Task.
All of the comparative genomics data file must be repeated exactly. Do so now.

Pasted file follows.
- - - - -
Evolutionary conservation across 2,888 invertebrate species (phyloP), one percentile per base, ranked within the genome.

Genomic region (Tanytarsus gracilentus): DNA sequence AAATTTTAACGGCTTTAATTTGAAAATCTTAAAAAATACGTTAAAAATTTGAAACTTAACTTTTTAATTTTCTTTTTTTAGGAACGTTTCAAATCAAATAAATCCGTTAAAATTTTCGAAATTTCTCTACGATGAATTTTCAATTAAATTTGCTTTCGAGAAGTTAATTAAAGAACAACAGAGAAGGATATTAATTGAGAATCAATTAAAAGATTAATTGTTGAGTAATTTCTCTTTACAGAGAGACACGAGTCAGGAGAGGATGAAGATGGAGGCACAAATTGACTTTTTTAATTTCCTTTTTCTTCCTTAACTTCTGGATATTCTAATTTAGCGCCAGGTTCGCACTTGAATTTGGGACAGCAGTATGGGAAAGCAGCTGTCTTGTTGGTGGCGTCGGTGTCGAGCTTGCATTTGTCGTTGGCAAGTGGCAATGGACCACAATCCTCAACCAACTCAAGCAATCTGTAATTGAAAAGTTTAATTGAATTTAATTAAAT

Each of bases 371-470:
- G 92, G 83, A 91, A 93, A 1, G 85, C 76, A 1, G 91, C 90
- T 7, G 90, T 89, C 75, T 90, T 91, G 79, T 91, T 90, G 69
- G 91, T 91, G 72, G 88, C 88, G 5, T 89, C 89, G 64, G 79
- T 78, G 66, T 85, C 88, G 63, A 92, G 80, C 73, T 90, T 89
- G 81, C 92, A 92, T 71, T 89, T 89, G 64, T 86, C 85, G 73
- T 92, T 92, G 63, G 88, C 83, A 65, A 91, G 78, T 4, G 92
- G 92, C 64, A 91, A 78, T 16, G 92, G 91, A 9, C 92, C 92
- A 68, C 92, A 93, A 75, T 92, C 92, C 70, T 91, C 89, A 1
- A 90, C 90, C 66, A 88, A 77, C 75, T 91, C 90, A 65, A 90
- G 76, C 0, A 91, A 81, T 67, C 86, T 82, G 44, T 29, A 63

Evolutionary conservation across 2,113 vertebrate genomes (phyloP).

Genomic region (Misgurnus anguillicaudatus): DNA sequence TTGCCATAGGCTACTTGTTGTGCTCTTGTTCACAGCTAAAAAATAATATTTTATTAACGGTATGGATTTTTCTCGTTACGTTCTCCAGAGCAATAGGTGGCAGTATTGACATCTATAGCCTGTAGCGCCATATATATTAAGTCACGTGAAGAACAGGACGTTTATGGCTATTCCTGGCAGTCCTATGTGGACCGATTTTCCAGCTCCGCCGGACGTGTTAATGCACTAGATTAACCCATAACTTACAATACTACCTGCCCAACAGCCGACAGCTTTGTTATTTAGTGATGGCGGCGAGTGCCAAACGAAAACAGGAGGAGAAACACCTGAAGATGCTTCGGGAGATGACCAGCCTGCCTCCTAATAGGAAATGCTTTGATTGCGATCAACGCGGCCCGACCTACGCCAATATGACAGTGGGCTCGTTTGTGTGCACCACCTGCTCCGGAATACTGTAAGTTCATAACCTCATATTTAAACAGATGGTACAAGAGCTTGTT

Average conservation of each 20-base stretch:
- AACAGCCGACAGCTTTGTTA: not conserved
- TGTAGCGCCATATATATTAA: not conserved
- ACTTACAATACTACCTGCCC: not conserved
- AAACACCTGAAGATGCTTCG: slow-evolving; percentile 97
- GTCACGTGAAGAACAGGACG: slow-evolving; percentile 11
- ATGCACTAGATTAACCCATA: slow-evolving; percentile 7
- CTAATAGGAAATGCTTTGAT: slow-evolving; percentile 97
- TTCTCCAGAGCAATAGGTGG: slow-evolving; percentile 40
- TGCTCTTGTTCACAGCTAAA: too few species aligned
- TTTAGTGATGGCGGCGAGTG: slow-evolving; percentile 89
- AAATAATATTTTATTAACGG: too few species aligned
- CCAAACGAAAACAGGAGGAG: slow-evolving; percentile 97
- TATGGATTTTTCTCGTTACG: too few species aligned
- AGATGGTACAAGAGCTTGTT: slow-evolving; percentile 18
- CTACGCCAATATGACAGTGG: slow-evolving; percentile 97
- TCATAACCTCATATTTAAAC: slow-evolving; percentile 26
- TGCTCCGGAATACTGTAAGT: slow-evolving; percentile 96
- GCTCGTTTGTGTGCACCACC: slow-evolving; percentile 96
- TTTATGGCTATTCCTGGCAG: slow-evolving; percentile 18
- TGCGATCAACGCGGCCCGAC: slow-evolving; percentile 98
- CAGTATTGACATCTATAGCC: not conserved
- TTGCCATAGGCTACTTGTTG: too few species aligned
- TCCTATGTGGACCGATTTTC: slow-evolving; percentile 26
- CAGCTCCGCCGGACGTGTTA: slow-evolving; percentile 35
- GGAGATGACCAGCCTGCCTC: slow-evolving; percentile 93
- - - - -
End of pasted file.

Evolutionary conservation across 2,888 invertebrate species (phyloP), one percentile per base, ranked within the genome.

Genomic region (Tanytarsus gracilentus): DNA sequence AAATTTTAACGGCTTTAATTTGAAAATCTTAAAAAATACGTTAAAAATTTGAAACTTAACTTTTTAATTTTCTTTTTTTAGGAACGTTTCAAATCAAATAAATCCGTTAAAATTTTCGAAATTTCTCTACGATGAATTTTCAATTAAATTTGCTTTCGAGAAGTTAATTAAAGAACAACAGAGAAGGATATTAATTGAGAATCAATTAAAAGATTAATTGTTGAGTAATTTCTCTTTACAGAGAGACACGAGTCAGGAGAGGATGAAGATGGAGGCACAAATTGACTTTTTTAATTTCCTTTTTCTTCCTTAACTTCTGGATATTCTAATTTAGCGCCAGGTTCGCACTTGAATTTGGGACAGCAGTATGGGAAAGCAGCTGTCTTGTTGGTGGCGTCGGTGTCGAGCTTGCATTTGTCGTTGGCAAGTGGCAATGGACCACAATCCTCAACCAACTCAAGCAATCTGTAATTGAAAAGTTTAATTGAATTTAATTAAAT

Each of bases 371-470:
- G 92, G 83, A 91, A 93, A 1, G 85, C 76, A 1, G 91, C 90
- T 7, G 90, T 89, C 75, T 90, T 91, G 79, T 91, T 90, G 69
- G 91, T 91, G 72, G 88, C 88, G 5, T 89, C 89, G 64, G 79
- T 78, G 66, T 85, C 88, G 63, A 92, G 80, C 73, T 90, T 89
- G 81, C 92, A 92, T 71, T 89, T 89, G 64, T 86, C 85, G 73
- T 92, T 92, G 63, G 88, C 83, A 65, A 91, G 78, T 4, G 92
- G 92, C 64, A 91, A 78, T 16, G 92, G 91, A 9, C 92, C 92
- A 68, C 92, A 93, A 75, T 92, C 92, C 70, T 91, C 89, A 1
- A 90, C 90, C 66, A 88, A 77, C 75, T 91, C 90, A 65, A 90
- G 76, C 0, A 91, A 81, T 67, C 86, T 82, G 44, T 29, A 63

Evolutionary conservation across 2,113 vertebrate genomes (phyloP).

Genomic region (Misgurnus anguillicaudatus): DNA sequence TTGCCATAGGCTACTTGTTGTGCTCTTGTTCACAGCTAAAAAATAATATTTTATTAACGGTATGGATTTTTCTCGTTACGTTCTCCAGAGCAATAGGTGGCAGTATTGACATCTATAGCCTGTAGCGCCATATATATTAAGTCACGTGAAGAACAGGACGTTTATGGCTATTCCTGGCAGTCCTATGTGGACCGATTTTCCAGCTCCGCCGGACGTGTTAATGCACTAGATTAACCCATAACTTACAATACTACCTGCCCAACAGCCGACAGCTTTGTTATTTAGTGATGGCGGCGAGTGCCAAACGAAAACAGGAGGAGAAACACCTGAAGATGCTTCGGGAGATGACCAGCCTGCCTCCTAATAGGAAATGCTTTGATTGCGATCAACGCGGCCCGACCTACGCCAATATGACAGTGGGCTCGTTTGTGTGCACCACCTGCTCCGGAATACTGTAAGTTCATAACCTCATATTTAAACAGATGGTACAAGAGCTTGTT

Average conservation of each 20-base stretch:
- AACAGCCGACAGCTTTGTTA: not conserved
- TGTAGCGCCATATATATTAA: not conserved
- ACTTACAATACTACCTGCCC: not conserved
- AAACACCTGAAGATGCTTCG: slow-evolving; percentile 97
- GTCACGTGAAGAACAGGACG: slow-evolving; percentile 11
- ATGCACTAGATTAACCCATA: slow-evolving; percentile 7
- CTAATAGGAAATGCTTTGAT: slow-evolving; percentile 97
- TTCTCCAGAGCAATAGGTGG: slow-evolving; percentile 40
- TGCTCTTGTTCACAGCTAAA: too few species aligned
- TTTAGTGATGGCGGCGAGTG: slow-evolving; percentile 89
- AAATAATATTTTATTAACGG: too few species aligned
- CCAAACGAAAACAGGAGGAG: slow-evolving; percentile 97
- TATGGATTTTTCTCGTTACG: too few species aligned
- AGATGGTACAAGAGCTTGTT: slow-evolving; percentile 18
- CTACGCCAATATGACAGTGG: slow-evolving; percentile 97
- TCATAACCTCATATTTAAAC: slow-evolving; percentile 26
- TGCTCCGGAATACTGTAAGT: slow-evolving; percentile 96
- GCTCGTTTGTGTGCACCACC: slow-evolving; percentile 96
- TTTATGGCTATTCCTGGCAG: slow-evolving; percentile 18
- TGCGATCAACGCGGCCCGAC: slow-evolving; percentile 98
- CAGTATTGACATCTATAGCC: not conserved
- TTGCCATAGGCTACTTGTTG: too few species aligned
- TCCTATGTGGACCGATTTTC: slow-evolving; percentile 26
- CAGCTCCGCCGGACGTGTTA: slow-evolving; percentile 35
- GGAGATGACCAGCCTGCCTC: slow-evolving; percentile 93